Back in January, BuzzFeed news released a story in which they reviewed 62 examples of video footage in which a cop’s statement in a police record or testimony directly contradicted the video evidence. They discovered that in almost every case, the officer lied to retroactively justify their actions. While we know that clearly not all cops are liars, Justice Department reports from places like Ferguson, Chicago, Baltimore, and Cleveland (to name a few) offer evidence that there is certainly a problem within the institution of policing—whether it’s individual officers who lie or a culture within some police departments that inadvertently, or worse, actively encourage lying.
A recent incident which took place in Wilmington, North Carolina, on February 26 offers further proof. Jesse Bright, a criminal defense lawyer who also drives Uber to cut down on his student loans, was pulled over after picking up a passenger. The passenger allegedly was leaving from a suspected drug house that police had been watching. When Bright’s passenger was asked to exit the car, Bright began filming the incident on his cell phone. That’s when an officer told him to stop recording because it is illegal to film an officer on duty. Except that’s a blatant lie. It is a person’s legal right to film and take photos of any person who is in legal sight, according to Wilmington Police Chief Ralph Evangelous.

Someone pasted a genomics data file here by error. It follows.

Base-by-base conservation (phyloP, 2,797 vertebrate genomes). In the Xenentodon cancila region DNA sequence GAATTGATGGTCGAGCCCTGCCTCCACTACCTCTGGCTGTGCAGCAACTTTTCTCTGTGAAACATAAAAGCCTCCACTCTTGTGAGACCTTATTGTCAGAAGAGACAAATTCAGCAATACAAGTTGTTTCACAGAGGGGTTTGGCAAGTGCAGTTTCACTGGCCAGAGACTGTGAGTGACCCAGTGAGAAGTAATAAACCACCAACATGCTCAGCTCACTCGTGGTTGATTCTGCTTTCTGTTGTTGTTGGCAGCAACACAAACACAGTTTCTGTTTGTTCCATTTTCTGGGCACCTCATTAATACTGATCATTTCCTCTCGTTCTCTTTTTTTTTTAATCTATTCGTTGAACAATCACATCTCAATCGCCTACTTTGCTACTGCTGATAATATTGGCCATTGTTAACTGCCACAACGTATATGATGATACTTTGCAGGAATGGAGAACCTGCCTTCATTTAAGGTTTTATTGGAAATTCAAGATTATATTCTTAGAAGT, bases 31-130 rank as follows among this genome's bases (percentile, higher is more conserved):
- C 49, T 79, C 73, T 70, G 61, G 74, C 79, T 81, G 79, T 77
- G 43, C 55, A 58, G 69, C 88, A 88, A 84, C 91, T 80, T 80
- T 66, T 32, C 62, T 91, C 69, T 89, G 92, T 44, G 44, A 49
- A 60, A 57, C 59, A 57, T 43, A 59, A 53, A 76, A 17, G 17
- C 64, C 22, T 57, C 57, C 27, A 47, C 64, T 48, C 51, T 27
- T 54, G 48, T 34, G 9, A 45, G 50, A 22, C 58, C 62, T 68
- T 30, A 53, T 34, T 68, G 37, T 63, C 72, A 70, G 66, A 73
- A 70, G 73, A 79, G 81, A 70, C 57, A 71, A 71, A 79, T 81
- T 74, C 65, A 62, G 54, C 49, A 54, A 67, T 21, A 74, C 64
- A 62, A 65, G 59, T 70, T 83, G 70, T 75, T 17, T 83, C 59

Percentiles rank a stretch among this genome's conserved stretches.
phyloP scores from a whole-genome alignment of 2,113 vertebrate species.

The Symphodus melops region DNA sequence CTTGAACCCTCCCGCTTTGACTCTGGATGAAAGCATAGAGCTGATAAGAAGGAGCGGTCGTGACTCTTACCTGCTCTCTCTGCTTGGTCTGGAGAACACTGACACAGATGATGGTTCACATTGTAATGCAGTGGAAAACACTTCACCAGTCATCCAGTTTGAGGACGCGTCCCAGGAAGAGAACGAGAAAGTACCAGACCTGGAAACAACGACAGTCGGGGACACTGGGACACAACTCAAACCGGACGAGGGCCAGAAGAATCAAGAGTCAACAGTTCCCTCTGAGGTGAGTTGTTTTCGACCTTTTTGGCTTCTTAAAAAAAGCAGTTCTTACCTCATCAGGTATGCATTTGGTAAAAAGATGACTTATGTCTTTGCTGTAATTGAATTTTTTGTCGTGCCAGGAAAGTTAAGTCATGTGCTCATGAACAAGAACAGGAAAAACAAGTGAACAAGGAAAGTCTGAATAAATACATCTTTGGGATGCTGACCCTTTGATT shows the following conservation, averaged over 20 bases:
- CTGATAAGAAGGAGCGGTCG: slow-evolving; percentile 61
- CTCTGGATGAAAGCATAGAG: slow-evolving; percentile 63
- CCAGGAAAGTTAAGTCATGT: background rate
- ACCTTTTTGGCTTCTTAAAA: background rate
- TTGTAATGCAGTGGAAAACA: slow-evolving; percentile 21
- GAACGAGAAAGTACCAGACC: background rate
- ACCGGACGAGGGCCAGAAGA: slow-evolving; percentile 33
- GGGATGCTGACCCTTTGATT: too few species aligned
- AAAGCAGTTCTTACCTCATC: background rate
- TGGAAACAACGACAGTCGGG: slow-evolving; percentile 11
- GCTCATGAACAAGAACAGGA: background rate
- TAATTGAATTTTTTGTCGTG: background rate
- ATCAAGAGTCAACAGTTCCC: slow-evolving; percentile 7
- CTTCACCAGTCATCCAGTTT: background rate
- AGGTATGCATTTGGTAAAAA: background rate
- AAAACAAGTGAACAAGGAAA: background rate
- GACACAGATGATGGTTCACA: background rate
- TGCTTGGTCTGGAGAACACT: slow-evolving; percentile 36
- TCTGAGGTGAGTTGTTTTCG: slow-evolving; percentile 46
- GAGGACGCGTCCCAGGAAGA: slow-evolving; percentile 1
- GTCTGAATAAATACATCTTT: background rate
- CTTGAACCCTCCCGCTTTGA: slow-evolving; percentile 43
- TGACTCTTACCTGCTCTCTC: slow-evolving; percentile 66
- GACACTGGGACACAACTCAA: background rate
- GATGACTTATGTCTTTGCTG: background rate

Here’s part of what transpires in the video, which you can see below.
In one of three videos Bright posted on Facebook, the following exchange occurs:
Officer: “Hey bud, turn that off, OK?”
Bright: “No, I’ll keep recording, thank you. It’s my right.”
Officer: “Don’t record me. You got me?”
Bright: “Look, you’re a police officer on duty. I can record you.”
Officer: “Be careful because there is a new law. Turn it off or I’ll take you to jail.”
Bright: “For recording you? What is the law?”
Officer: “Step out of the car.”
Bright: “What are you arresting me for? I’m sitting here in my car. I’m just recording in case anything happens. I’m surrounded by five police officers.”
Officer: “You’re being a jerk.”
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